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Old 01-03-2016, 11:06 AM   #61
jhar26
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The only way I think they would today would be if the social and political climate was as it was in the 60s, or even the 70s if you think of the impact of punk. The record labels had to take it on board or go out of business. There's the famous story about the Motown boss Berry Gordy not wanting Marvin Gaye to release 'What's Going On?' and preferred him to stick with love songs. He changed his tune when so many people bought the record.

But yes, in general the music industry is controlled, because so many other sectors of society are controlled.
It's not only a matter of who's in control of the record labels, but also about who's in control of the media, and especially radio and television. In the 60's and 70's there was lots of socio-political commentary in popular music. Lots of anti-war songs. And some of them got airplay and became sizeable hits. It may not fit into "the counter culture was infiltrated and controlled by the CIA" narrarive, but the undeniable fact is that the music of the day, plus things like "Hanoi Jane (Fonda)" helped to raise public consciousness about the true nature of the Vietnam war. The powers that be have learned their lesson from those days. NEVER again will they allow scruffy rockers or other celebs to interfere with their agendas. "Just shut up and sing about the ass of your girlfriend. If not, you can kiss your career goodbye."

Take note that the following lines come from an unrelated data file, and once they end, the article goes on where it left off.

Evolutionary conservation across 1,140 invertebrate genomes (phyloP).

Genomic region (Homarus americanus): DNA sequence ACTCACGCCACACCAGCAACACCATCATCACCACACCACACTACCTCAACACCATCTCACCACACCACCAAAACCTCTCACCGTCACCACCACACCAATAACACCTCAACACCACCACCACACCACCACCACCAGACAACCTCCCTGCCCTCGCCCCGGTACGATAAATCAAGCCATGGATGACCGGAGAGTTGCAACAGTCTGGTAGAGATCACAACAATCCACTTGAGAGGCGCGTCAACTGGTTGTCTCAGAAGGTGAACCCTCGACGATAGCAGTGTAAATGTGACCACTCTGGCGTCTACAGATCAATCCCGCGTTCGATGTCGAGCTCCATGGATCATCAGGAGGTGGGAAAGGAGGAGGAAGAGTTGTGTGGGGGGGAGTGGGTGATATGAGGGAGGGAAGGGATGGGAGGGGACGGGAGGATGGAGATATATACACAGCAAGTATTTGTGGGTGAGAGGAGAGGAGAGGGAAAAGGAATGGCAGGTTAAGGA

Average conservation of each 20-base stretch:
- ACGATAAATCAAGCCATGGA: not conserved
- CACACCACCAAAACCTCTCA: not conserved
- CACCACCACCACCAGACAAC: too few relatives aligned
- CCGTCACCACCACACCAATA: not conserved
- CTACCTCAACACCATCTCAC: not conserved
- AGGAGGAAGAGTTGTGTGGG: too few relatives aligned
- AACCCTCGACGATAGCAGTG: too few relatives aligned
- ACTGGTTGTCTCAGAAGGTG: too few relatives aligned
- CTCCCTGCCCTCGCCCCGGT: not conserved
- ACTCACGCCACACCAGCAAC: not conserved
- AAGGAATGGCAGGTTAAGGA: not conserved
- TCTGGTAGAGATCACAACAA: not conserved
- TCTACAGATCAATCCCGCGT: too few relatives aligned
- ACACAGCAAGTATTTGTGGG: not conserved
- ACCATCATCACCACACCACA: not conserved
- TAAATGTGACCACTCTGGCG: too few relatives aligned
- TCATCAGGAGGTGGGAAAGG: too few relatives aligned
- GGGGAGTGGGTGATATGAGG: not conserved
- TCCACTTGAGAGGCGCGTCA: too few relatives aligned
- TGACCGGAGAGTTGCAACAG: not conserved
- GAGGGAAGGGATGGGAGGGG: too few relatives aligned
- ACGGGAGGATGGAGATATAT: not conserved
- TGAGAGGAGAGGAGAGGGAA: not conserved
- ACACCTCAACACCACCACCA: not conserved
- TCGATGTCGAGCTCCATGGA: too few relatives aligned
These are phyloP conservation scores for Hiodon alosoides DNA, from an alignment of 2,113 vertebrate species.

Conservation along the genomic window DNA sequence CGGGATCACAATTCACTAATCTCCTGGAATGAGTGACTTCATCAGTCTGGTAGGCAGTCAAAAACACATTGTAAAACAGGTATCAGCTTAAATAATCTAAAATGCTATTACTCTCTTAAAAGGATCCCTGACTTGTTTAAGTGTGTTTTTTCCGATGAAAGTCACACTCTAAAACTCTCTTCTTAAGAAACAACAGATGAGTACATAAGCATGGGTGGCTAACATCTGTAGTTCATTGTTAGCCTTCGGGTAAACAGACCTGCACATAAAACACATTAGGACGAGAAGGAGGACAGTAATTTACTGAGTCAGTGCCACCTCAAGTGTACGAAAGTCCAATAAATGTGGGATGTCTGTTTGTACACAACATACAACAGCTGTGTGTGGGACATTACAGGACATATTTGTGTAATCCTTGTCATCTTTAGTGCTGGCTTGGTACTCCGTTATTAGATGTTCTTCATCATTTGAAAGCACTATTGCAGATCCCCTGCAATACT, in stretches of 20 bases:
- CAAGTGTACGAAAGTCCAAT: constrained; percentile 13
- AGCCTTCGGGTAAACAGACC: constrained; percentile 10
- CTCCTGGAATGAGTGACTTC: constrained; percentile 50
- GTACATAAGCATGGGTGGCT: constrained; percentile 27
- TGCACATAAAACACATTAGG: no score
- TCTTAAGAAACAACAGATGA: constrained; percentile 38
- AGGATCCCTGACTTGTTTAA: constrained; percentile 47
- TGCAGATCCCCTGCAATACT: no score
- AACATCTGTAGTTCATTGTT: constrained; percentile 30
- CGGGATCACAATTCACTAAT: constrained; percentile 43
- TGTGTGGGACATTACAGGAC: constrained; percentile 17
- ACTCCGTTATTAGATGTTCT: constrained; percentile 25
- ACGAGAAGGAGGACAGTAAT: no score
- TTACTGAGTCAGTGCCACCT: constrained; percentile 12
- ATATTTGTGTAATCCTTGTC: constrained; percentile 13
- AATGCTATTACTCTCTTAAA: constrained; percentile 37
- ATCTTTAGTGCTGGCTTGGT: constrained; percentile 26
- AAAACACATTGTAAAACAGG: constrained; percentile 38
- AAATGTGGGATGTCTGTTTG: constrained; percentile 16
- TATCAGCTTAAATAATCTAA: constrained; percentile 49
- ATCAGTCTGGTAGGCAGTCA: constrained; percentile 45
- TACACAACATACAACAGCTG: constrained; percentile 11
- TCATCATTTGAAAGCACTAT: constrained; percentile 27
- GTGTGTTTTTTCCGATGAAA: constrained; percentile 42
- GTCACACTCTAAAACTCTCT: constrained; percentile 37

And the same is true for the media. They are no longer a seperate entity that is keeping a beedy eye on things. They are now best friends with - or even a major part of the powers that be. No more shocking footage or pictures from the victims in Syria like there had been in the Vietnam days. Now they are traveling with (are embedded with) "our boys" so that they identify with them and tell the story from their (and thus our) perspective.
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Old 01-03-2016, 11:24 AM   #62
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It's not only a matter of who's in control of the record labels, but also about who's in control of the media, and especially radio and television. In the 60's and 70's there was lots of socio-political commentary in popular music. Lots of anti-war songs. And some of them got airplay and became sizeable hits. It may not fit into "the counter culture was infiltrated and controlled by the CIA" narrarive, but the undeniable fact is that the music of the day, plus things like "Hanoi Jane (Fonda)" helped to raise public consciousness about the true nature of the Vietnam war. The powers that be have learned their lesson from those days. NEVER again will they allow scruffy rockers or other celebs to interfere with their agendas. "Just shut up and sing about the ass of your girlfriend. If not, you can kiss your career goodbye."